Two days ago my husband and I welcomed a bouncing Samsung blu-ray disc player into our lives - a BD-C6500. A few months prior to this joyous event, we gave up hope of conceiving quality TV service outside of cable/satellite at anything resembling a sensible price. We only had satellite available in our semi-country setting, and EXTREMELY costly besides. We opted to go commando with just Netflix and HuluPlus. We were pretty happy for the last few months but missed the lazy remote control action from the sofa. We had been using a dinosaur computer as our internet source and had to do gyrations to see the monitor image on the adjacent big screen TV screen - very distorted. (Please contact my husband directly at his junk email account, email@example.com, or something like that, for further directions - sorry...) We finally caved and bought a blu-ray, internet ready, wireless DVD player.
Samsung was the only brand that Hulu Plus recommended. We searched for just the right model, not too expensive but with features we needed. We ordered it on a fabulous newegg.com sale last week. We set the whole thing up, clicked on the Hulu icon just as we had on the Netflix icon, and...nothing. This unit does not support Hulu, we learned. Why? Apparently the device manufacturers are not selling the 3-D versions of products as they predicted they would and in retaliation to customers, are only allowing services like Hulu Plus on the 3-D versions to boost their sales, or so I was told. Do YOU and all of your family and guests want to watch TV with specialty glasses on? What if you already wear glasses? How many pair of 3-D glasses should a household buy? I never thought 3-D TV would be a hit but no one asked me. Just saying. I want my Hulu Plus, which I am paying for, to play on my internet-ready blu-ray disc player. It is not too much to ask for!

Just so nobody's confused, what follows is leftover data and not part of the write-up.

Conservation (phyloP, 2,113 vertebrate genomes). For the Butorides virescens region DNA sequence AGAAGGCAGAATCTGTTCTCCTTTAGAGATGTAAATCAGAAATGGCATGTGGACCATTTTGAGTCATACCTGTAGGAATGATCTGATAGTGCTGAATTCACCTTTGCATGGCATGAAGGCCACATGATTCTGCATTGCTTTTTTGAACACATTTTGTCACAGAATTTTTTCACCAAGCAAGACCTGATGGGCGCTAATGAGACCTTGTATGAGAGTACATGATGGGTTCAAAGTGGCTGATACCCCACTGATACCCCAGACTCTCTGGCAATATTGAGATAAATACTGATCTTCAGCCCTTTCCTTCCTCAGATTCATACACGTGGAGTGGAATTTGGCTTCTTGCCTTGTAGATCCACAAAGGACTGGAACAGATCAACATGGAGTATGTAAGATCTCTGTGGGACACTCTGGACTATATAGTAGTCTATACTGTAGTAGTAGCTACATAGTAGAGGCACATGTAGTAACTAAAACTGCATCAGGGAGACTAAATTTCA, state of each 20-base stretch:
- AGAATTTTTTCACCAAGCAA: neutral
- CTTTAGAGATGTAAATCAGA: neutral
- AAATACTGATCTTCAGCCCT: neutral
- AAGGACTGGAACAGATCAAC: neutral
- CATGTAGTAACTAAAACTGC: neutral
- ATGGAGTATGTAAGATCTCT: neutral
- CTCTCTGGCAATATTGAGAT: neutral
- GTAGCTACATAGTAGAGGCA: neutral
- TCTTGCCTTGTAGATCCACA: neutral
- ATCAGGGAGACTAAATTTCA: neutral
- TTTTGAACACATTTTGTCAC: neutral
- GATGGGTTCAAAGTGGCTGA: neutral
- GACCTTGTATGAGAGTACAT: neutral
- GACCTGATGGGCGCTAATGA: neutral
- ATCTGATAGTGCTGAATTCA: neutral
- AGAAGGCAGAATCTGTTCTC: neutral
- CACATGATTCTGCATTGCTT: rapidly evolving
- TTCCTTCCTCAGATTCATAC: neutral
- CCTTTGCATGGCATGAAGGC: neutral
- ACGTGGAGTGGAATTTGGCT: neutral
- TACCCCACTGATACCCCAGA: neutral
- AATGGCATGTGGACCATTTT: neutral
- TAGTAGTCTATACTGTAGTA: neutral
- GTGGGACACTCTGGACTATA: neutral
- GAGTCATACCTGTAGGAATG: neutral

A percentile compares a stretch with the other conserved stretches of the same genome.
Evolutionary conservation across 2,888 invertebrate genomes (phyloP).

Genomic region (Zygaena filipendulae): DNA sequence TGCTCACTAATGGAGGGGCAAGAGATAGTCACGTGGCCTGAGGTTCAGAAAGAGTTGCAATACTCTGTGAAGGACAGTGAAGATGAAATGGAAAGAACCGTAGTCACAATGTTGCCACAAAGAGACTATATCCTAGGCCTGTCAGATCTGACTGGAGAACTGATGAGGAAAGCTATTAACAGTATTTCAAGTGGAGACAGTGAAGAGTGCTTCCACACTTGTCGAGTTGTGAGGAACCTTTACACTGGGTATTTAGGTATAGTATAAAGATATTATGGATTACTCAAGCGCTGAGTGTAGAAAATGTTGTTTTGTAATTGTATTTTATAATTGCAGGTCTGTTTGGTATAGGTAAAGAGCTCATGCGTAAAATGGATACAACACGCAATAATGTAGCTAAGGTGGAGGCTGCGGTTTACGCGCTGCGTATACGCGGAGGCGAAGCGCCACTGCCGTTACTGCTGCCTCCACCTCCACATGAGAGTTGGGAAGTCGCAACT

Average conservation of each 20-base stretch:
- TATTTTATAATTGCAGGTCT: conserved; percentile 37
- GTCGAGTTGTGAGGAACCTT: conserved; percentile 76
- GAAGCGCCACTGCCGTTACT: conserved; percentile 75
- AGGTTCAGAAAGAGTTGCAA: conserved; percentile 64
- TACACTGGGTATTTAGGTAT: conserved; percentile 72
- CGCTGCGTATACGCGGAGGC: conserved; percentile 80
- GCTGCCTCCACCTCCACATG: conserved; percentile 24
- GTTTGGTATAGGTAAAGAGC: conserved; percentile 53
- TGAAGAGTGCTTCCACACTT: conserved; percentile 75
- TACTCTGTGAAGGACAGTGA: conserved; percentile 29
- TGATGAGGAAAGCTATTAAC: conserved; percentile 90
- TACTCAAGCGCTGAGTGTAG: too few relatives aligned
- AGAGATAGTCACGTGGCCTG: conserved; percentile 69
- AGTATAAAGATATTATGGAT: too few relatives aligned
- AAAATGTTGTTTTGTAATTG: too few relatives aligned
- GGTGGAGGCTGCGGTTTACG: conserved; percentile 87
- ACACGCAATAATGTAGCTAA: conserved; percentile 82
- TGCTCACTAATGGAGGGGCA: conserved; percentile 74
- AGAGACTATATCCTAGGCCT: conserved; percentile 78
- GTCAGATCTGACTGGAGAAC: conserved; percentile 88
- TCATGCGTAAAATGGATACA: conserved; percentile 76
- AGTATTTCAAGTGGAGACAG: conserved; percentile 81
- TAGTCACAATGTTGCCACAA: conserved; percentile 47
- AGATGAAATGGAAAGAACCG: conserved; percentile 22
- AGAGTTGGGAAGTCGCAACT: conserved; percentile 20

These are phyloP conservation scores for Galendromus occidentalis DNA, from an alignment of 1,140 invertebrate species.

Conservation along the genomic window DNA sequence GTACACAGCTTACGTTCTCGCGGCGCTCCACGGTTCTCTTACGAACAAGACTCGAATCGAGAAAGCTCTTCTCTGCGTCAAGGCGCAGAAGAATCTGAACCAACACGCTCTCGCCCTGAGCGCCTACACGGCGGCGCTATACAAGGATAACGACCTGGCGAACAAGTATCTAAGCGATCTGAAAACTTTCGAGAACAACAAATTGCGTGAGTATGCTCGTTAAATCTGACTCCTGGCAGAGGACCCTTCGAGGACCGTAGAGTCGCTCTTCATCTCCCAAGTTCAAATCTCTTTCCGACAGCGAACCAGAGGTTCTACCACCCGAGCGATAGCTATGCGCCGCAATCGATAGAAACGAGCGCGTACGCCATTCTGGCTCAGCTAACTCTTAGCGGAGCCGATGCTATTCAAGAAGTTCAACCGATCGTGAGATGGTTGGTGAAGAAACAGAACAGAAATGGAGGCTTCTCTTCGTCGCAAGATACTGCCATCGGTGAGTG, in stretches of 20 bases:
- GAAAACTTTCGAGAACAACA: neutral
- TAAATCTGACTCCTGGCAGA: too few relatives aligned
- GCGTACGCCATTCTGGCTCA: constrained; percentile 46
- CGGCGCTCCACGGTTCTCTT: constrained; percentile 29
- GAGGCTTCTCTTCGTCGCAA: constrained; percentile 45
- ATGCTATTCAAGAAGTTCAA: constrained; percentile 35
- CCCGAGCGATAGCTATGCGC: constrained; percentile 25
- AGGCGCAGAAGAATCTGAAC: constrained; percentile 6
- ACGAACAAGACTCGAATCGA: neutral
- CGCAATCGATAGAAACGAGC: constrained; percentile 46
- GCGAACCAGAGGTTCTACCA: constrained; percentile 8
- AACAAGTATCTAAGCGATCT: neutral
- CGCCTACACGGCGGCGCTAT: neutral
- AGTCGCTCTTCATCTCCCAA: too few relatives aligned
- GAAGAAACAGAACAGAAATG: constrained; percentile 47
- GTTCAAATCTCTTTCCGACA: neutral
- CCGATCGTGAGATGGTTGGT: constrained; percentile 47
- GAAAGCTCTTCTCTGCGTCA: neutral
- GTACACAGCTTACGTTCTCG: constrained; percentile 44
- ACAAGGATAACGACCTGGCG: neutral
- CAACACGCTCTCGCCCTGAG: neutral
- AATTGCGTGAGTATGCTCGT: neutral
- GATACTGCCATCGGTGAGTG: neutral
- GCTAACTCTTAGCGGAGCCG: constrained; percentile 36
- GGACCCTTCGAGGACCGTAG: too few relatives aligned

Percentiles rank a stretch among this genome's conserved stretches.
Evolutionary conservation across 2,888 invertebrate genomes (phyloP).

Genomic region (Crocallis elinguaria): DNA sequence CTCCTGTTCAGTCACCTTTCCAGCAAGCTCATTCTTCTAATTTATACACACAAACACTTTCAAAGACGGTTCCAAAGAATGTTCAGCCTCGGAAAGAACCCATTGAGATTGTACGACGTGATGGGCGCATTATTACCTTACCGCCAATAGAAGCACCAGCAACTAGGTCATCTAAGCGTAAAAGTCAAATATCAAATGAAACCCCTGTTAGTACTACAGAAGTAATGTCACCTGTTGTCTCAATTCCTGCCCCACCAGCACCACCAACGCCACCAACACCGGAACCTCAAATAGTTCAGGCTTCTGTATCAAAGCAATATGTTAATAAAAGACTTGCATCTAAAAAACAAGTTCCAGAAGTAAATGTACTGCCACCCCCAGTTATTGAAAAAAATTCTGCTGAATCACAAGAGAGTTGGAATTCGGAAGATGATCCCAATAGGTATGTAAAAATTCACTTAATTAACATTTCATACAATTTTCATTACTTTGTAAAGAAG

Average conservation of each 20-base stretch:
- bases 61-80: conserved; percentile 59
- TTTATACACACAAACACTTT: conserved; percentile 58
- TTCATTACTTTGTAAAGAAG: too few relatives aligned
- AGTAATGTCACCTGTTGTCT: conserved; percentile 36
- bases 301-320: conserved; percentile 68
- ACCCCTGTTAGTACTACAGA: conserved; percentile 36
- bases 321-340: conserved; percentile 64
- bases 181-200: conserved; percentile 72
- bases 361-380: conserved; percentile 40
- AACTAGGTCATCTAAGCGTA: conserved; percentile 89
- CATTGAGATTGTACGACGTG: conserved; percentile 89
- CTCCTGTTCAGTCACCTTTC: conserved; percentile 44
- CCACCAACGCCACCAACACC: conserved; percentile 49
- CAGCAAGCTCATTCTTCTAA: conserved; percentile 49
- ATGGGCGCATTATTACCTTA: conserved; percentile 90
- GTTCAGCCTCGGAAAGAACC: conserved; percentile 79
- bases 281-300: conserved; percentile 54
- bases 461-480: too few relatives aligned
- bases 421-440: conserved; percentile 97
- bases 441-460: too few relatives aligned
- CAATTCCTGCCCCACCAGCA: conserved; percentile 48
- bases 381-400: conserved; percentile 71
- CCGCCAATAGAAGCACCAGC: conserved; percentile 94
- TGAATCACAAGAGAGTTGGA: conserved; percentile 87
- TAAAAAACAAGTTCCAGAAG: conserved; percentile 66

So, while I sit surrounded by five remotes and a stapler that momentarily looked like a remote, I wonder why we have these issues with things as simple as TV and internet. I know the cable and satellite companies don't want to lose business, but they have. I heard on financial talk radio that this is the first year that there has not been an increase in demand for their services. Please correct me if I am wrong. Greed is killing these industries; I don't think they see it yet. There is still time for them to save themselves if they do a total overhaul of their business practices, like reducing prices by about 2/3. Right now, those of us doing it ourselves through the means noted above are the ones "suffering" but I know I am happy to save over $70 dollars a month by ditching satellite nonetheless. I'll have to watch some shows on the laptop that is tethered to me anyway but I want it to be easier, more comfortable, and with surround sound through my blu-ray and TV - Hulu, please help! Goodbye satellite/cable, the internet is here to stay. Too early to say RIP? Maybe, but I will when that day comes.
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